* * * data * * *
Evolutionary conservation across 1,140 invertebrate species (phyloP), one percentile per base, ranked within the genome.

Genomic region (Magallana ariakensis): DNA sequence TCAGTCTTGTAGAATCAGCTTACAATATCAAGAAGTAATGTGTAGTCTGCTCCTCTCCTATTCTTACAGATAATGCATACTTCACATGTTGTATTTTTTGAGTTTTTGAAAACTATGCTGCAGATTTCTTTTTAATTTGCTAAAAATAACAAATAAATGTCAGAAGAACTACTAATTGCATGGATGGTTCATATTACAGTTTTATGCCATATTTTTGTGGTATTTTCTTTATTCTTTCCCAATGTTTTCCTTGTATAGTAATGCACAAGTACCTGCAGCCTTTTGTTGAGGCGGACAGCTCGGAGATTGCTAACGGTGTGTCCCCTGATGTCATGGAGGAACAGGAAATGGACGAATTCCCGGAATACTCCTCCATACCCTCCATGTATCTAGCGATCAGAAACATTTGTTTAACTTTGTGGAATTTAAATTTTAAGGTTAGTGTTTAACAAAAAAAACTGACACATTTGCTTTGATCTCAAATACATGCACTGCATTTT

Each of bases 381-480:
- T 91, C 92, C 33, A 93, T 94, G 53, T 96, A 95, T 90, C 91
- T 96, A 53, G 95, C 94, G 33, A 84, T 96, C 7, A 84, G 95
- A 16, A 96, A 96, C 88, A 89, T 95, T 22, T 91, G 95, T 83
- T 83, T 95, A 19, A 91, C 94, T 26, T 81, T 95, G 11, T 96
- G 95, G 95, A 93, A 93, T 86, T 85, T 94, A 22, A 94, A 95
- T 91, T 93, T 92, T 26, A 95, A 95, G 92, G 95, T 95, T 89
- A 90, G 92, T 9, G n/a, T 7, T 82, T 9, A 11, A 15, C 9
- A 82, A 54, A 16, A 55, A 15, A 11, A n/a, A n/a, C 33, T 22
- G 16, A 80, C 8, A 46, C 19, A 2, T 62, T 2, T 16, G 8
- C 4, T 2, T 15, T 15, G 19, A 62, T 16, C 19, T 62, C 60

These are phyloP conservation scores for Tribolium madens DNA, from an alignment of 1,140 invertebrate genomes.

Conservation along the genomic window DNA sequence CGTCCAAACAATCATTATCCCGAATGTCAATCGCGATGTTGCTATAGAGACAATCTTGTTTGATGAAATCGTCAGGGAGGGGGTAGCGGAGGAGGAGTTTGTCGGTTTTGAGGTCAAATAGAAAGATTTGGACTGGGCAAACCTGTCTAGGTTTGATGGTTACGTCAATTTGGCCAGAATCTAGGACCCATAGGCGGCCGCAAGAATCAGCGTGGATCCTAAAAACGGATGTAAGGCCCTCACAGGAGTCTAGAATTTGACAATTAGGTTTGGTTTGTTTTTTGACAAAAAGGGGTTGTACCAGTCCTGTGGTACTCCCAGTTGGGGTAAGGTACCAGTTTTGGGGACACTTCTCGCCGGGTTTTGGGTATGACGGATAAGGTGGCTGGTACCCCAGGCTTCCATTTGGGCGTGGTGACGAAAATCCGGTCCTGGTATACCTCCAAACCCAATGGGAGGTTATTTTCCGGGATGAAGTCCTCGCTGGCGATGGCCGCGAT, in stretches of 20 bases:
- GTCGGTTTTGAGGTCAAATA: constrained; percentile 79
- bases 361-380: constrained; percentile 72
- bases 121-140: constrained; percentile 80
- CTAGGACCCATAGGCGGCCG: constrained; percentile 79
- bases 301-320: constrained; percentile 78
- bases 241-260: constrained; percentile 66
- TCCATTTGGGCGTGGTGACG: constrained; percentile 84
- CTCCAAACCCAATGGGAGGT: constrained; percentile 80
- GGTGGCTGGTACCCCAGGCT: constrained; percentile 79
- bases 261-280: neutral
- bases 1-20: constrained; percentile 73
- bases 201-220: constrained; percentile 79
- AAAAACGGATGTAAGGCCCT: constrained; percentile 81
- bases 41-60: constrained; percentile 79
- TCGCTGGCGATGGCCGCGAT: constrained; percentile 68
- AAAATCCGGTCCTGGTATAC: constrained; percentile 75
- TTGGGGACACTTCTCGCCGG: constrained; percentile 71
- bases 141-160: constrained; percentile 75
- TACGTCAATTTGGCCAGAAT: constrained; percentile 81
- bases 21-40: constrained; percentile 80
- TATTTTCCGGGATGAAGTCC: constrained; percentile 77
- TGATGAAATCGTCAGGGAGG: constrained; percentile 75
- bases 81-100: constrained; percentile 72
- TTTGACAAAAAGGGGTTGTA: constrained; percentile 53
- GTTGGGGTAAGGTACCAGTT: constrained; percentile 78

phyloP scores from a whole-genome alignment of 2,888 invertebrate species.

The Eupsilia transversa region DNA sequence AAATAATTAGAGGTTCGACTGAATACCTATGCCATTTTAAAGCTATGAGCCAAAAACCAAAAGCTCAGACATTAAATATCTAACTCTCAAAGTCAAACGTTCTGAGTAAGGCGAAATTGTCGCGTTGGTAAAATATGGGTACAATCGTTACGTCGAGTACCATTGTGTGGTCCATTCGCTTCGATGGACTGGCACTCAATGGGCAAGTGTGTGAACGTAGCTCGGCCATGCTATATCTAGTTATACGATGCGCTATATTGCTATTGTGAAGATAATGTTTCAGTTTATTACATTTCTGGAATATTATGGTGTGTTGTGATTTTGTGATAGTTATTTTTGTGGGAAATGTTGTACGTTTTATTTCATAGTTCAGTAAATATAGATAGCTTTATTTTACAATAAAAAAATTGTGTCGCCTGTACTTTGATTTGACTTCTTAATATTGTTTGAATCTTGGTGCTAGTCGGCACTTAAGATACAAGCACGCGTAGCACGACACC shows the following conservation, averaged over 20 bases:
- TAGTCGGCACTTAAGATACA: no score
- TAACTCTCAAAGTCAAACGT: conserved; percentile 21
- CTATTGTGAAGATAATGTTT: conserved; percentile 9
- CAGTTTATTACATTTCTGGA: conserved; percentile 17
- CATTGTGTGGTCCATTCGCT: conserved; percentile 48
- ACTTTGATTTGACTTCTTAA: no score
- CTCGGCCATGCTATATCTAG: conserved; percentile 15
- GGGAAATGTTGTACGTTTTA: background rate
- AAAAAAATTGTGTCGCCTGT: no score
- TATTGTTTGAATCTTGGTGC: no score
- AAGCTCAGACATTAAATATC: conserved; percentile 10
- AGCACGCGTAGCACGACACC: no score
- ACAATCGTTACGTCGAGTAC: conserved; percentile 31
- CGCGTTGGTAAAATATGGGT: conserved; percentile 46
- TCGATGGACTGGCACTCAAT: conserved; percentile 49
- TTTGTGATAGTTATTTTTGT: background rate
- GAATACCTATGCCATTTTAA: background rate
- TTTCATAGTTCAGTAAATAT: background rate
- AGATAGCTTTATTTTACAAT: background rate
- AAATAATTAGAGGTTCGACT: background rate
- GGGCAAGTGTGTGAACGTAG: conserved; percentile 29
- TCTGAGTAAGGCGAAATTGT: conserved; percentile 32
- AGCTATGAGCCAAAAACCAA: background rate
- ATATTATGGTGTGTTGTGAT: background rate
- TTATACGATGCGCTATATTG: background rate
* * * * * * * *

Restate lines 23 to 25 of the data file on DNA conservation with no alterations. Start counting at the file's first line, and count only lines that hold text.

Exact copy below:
- CTCCAAACCCAATGGGAGGT: constrained; percentile 80
- GGTGGCTGGTACCCCAGGCT: constrained; percentile 79
- bases 261-280: neutral